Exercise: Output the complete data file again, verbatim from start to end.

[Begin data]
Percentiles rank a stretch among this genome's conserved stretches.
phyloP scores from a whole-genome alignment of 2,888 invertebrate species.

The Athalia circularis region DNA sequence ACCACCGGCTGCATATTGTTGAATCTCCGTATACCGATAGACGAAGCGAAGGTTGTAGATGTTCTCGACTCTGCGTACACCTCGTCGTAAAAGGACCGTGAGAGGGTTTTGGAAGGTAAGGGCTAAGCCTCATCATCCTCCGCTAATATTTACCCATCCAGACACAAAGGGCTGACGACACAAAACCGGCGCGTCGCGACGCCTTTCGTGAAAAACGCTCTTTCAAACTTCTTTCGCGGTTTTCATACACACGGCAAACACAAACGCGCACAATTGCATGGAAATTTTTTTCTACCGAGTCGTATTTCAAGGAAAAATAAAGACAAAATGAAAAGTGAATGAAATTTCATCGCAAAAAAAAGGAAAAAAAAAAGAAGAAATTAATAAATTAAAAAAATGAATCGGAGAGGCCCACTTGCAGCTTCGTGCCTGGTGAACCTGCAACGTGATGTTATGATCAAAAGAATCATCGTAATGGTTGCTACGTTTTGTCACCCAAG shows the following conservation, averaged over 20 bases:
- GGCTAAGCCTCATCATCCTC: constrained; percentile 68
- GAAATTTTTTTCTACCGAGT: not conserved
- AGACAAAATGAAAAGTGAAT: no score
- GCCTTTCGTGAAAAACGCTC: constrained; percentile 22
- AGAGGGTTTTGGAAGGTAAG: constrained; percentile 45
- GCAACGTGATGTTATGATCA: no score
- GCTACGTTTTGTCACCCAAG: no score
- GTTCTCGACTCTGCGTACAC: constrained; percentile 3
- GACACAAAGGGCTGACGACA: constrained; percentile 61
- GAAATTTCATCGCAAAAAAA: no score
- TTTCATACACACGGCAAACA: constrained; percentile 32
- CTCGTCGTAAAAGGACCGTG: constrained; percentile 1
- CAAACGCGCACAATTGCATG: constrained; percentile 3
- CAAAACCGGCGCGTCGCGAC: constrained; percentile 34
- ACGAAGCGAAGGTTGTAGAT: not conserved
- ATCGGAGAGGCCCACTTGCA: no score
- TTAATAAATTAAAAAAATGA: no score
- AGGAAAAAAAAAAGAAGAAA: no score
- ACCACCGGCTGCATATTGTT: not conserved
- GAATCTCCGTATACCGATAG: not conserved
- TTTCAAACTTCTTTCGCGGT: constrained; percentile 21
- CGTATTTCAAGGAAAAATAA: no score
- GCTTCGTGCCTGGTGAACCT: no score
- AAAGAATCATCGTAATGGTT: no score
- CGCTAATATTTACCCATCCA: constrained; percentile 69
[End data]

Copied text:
Percentiles rank a stretch among this genome's conserved stretches.
phyloP scores from a whole-genome alignment of 2,888 invertebrate species.

The Athalia circularis region DNA sequence ACCACCGGCTGCATATTGTTGAATCTCCGTATACCGATAGACGAAGCGAAGGTTGTAGATGTTCTCGACTCTGCGTACACCTCGTCGTAAAAGGACCGTGAGAGGGTTTTGGAAGGTAAGGGCTAAGCCTCATCATCCTCCGCTAATATTTACCCATCCAGACACAAAGGGCTGACGACACAAAACCGGCGCGTCGCGACGCCTTTCGTGAAAAACGCTCTTTCAAACTTCTTTCGCGGTTTTCATACACACGGCAAACACAAACGCGCACAATTGCATGGAAATTTTTTTCTACCGAGTCGTATTTCAAGGAAAAATAAAGACAAAATGAAAAGTGAATGAAATTTCATCGCAAAAAAAAGGAAAAAAAAAAGAAGAAATTAATAAATTAAAAAAATGAATCGGAGAGGCCCACTTGCAGCTTCGTGCCTGGTGAACCTGCAACGTGATGTTATGATCAAAAGAATCATCGTAATGGTTGCTACGTTTTGTCACCCAAG shows the following conservation, averaged over 20 bases:
- GGCTAAGCCTCATCATCCTC: constrained; percentile 68
- GAAATTTTTTTCTACCGAGT: not conserved
- AGACAAAATGAAAAGTGAAT: no score
- GCCTTTCGTGAAAAACGCTC: constrained; percentile 22
- AGAGGGTTTTGGAAGGTAAG: constrained; percentile 45
- GCAACGTGATGTTATGATCA: no score
- GCTACGTTTTGTCACCCAAG: no score
- GTTCTCGACTCTGCGTACAC: constrained; percentile 3
- GACACAAAGGGCTGACGACA: constrained; percentile 61
- GAAATTTCATCGCAAAAAAA: no score
- TTTCATACACACGGCAAACA: constrained; percentile 32
- CTCGTCGTAAAAGGACCGTG: constrained; percentile 1
- CAAACGCGCACAATTGCATG: constrained; percentile 3
- CAAAACCGGCGCGTCGCGAC: constrained; percentile 34
- ACGAAGCGAAGGTTGTAGAT: not conserved
- ATCGGAGAGGCCCACTTGCA: no score
- TTAATAAATTAAAAAAATGA: no score
- AGGAAAAAAAAAAGAAGAAA: no score
- ACCACCGGCTGCATATTGTT: not conserved
- GAATCTCCGTATACCGATAG: not conserved
- TTTCAAACTTCTTTCGCGGT: constrained; percentile 21
- CGTATTTCAAGGAAAAATAA: no score
- GCTTCGTGCCTGGTGAACCT: no score
- AAAGAATCATCGTAATGGTT: no score
- CGCTAATATTTACCCATCCA: constrained; percentile 69